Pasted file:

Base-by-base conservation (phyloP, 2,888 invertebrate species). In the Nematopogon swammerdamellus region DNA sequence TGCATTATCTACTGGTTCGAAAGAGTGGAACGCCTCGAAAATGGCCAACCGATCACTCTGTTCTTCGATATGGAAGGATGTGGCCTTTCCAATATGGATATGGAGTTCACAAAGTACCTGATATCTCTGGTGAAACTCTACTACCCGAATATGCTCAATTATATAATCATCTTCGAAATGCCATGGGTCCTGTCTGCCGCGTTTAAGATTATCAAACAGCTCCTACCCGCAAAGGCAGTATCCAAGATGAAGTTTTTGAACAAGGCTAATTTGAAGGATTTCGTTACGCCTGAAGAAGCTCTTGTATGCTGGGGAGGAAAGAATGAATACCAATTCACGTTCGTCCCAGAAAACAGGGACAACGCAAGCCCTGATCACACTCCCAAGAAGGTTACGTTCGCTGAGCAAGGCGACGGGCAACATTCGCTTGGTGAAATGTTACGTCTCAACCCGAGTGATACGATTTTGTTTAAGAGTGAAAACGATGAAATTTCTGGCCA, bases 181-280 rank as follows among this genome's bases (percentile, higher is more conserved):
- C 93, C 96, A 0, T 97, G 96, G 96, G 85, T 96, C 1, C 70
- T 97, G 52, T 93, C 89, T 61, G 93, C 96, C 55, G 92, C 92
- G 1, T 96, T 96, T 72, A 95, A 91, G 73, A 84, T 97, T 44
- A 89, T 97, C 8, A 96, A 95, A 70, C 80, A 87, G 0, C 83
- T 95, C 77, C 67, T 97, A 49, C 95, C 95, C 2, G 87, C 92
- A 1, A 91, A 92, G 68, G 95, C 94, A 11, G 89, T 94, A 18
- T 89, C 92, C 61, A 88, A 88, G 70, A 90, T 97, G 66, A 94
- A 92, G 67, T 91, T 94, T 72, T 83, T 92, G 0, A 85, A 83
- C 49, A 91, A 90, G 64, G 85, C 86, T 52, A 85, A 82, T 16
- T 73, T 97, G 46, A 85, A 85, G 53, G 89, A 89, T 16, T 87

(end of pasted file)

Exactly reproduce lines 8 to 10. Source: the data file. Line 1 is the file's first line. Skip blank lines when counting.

- T 89, C 92, C 61, A 88, A 88, G 70, A 90, T 97, G 66, A 94
- A 92, G 67, T 91, T 94, T 72, T 83, T 92, G 0, A 85, A 83
- C 49, A 91, A 90, G 64, G 85, C 86, T 52, A 85, A 82, T 16